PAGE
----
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Private aided schools: Govt asks for report on vacancies for recruitment of teachers through CET

Through a circular issued on August 20, the directorate of primary education’s office has asked all education officers in the state to make a complete report on number of vacancies.

Written by Ardhra Nair | Pune |
Updated: August 25, 2015 3:53:45 am

The government has asked for data on the number of vacancies for recruitment of teachers in schools. The decision to conduct a Common Entrance Test for such recruitments was announced in 2013.

The decision to conduct a CET for private aided schools was taken by the Congress government in 2013, but has not been implemented till now. Through a circular issued on August 20, the directorate of primary education’s office has asked all education officers and deputy directors in the state to make a complete report on the number of vacancies.

“It is to be noted that you have to take a review of the number of vacant seats in primary schools in the district or the jurisdiction, irrespective of their medium or management. The information on the number of posts, number of teachers working and the number of vacancies, including government quota and its implementation, has to be collected. The information has to be sent to the ministry and the High Court and hence the information should be collected with precision,” said the letter.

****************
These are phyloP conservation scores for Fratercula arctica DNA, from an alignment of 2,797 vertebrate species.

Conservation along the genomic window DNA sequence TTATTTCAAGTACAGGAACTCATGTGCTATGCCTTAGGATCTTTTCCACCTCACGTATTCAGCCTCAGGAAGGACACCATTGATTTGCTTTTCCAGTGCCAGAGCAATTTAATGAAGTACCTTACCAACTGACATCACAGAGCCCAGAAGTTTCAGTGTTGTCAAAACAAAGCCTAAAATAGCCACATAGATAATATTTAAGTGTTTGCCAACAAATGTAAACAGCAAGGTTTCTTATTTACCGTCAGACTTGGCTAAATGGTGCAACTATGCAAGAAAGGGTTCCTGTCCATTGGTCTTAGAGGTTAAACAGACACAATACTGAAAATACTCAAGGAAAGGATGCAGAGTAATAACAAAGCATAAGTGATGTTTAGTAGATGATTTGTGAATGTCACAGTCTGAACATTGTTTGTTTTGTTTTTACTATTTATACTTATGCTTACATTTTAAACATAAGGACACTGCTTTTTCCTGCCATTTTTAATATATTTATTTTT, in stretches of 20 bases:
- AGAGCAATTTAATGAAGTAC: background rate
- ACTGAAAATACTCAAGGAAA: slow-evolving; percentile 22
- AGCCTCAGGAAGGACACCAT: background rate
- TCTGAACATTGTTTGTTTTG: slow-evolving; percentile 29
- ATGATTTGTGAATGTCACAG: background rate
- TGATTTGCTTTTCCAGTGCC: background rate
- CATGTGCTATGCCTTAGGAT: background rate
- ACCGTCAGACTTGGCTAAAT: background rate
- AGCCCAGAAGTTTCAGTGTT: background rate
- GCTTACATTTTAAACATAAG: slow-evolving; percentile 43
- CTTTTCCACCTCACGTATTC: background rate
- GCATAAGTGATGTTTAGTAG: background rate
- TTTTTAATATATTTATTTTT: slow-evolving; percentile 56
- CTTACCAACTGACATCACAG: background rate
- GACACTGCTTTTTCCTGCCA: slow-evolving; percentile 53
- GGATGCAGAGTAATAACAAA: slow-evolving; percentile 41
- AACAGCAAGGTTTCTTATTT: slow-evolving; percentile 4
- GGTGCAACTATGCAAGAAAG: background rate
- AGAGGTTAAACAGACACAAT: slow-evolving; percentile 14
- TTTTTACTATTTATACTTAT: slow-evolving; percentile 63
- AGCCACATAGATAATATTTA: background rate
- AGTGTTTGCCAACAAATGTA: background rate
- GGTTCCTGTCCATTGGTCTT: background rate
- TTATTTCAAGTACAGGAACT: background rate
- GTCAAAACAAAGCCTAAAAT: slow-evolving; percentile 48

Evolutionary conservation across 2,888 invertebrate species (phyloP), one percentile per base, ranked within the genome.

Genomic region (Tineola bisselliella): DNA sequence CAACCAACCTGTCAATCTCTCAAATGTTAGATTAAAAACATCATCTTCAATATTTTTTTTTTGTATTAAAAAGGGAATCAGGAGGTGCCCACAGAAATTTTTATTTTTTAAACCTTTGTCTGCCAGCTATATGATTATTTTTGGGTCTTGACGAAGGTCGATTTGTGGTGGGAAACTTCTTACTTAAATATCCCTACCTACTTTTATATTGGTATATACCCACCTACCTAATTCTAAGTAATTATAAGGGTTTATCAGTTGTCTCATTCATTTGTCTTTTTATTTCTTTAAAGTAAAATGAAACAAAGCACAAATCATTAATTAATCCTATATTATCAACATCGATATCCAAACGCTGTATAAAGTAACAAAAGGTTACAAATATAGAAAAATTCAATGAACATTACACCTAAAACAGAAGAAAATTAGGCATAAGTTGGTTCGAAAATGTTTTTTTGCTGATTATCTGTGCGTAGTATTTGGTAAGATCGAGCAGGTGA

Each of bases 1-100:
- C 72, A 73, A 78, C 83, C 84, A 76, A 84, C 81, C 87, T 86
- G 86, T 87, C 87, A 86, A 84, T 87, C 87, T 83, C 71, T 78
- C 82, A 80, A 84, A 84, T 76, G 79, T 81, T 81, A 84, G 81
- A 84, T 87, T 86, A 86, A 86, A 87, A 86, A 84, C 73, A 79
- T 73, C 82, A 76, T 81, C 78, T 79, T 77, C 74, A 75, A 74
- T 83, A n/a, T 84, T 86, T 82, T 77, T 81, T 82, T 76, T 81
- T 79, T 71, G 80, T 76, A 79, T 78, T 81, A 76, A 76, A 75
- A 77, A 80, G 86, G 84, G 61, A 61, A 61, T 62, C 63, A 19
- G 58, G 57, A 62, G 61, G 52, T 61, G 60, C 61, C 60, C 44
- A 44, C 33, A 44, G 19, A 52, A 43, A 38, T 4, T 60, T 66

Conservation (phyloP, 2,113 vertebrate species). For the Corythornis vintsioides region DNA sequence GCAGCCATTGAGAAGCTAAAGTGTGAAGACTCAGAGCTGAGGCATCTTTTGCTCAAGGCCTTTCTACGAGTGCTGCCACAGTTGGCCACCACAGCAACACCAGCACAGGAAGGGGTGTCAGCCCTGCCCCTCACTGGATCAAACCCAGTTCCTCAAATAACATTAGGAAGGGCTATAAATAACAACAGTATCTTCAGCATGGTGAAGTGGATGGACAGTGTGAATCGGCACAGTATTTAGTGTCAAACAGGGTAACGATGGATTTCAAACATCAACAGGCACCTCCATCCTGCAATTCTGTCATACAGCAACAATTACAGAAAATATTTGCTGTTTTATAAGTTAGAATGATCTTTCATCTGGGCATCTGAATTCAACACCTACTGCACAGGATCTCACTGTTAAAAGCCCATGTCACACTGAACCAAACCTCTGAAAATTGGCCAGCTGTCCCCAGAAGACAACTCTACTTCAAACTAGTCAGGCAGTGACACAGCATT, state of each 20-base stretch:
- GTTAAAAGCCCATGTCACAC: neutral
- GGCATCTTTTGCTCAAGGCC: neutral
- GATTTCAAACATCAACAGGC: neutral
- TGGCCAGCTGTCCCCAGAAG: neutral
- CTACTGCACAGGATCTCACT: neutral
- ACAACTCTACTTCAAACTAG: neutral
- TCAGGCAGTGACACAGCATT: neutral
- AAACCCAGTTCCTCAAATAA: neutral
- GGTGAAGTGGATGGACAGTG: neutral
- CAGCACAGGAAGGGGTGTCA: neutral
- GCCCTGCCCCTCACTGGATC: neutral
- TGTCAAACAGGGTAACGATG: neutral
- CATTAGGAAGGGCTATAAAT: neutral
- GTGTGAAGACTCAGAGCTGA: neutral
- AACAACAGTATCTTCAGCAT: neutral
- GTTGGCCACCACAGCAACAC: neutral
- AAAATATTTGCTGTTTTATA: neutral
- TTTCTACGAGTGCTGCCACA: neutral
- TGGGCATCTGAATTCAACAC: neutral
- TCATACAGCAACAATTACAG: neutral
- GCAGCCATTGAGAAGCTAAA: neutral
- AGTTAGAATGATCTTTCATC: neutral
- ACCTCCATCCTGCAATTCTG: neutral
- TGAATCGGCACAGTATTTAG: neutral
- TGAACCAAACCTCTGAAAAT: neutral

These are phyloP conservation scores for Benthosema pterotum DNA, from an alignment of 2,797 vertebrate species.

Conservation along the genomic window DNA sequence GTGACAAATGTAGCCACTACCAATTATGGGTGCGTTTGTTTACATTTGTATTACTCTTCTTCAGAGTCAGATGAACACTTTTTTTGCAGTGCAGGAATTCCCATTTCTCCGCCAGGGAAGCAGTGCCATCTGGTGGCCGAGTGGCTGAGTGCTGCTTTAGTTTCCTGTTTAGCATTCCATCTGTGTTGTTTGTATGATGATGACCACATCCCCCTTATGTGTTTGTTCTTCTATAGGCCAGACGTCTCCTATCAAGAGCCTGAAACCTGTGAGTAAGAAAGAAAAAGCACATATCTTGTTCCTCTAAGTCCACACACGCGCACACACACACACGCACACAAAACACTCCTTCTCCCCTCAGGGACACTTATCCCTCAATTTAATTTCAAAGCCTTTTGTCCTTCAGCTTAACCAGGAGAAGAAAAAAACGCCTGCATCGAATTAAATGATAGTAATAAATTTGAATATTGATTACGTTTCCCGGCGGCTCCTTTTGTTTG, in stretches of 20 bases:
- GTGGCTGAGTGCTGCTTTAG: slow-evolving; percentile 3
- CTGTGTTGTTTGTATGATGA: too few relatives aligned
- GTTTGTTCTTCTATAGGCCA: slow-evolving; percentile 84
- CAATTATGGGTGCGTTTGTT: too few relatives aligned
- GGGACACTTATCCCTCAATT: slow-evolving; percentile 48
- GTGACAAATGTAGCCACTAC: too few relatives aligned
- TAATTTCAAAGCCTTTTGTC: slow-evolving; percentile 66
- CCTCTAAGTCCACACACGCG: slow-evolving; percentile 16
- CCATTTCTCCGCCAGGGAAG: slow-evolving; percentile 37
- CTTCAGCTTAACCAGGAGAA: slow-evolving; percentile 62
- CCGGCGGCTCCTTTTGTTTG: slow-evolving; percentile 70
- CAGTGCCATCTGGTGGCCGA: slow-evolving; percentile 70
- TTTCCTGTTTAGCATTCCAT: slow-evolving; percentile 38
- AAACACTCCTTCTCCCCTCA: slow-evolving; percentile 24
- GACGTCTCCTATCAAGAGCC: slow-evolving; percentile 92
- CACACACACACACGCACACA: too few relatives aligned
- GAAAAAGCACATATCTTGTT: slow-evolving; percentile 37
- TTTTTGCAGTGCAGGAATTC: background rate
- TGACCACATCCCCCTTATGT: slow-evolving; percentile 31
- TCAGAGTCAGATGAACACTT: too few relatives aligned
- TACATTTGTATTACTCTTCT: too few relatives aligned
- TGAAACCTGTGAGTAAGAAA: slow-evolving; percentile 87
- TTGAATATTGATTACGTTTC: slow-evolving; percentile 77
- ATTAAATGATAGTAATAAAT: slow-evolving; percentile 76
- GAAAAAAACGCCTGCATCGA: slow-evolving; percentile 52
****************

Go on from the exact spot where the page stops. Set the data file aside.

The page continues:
“This is a great move by the government and should be implemented immediately even in unaided schools. First of all, this will ensure there is no discrimination in the recruitment process. Sometimes people are discriminated against on the basis of their caste or religion if the management belongs to an opposite ideology. With a common test, this will not be possible and every teacher aspirant will get a fair chance based on the his or her merit,” said Matin Mujawar, education expert.

“Secondly, this will at least curb corruption in the recruitment process in some way. For a single vacancy, lakhs of rupees are spent by aspirants in private schools. With the CET deciding the fate of the aspirants, this will also be controlled,” said Mujawar.

“It is a good step and it will help both intelligent teachers in getting shortlisted and the schools to provide better education to their respective students. CET is a common platform for all the aspiring teachers to prove themselves,” said Ajeenkya D Y Patil, president, Ajeenkya D Y Patil University.

Sanjayrao Tayde Patil of the Maharashtra English School Trustees Association said, “The move is for aided private schools. This cannot be implemented in unaided private schools as it is our right to appoint a person of our choice as a teacher in our schools because we do not get any grant from the government.”

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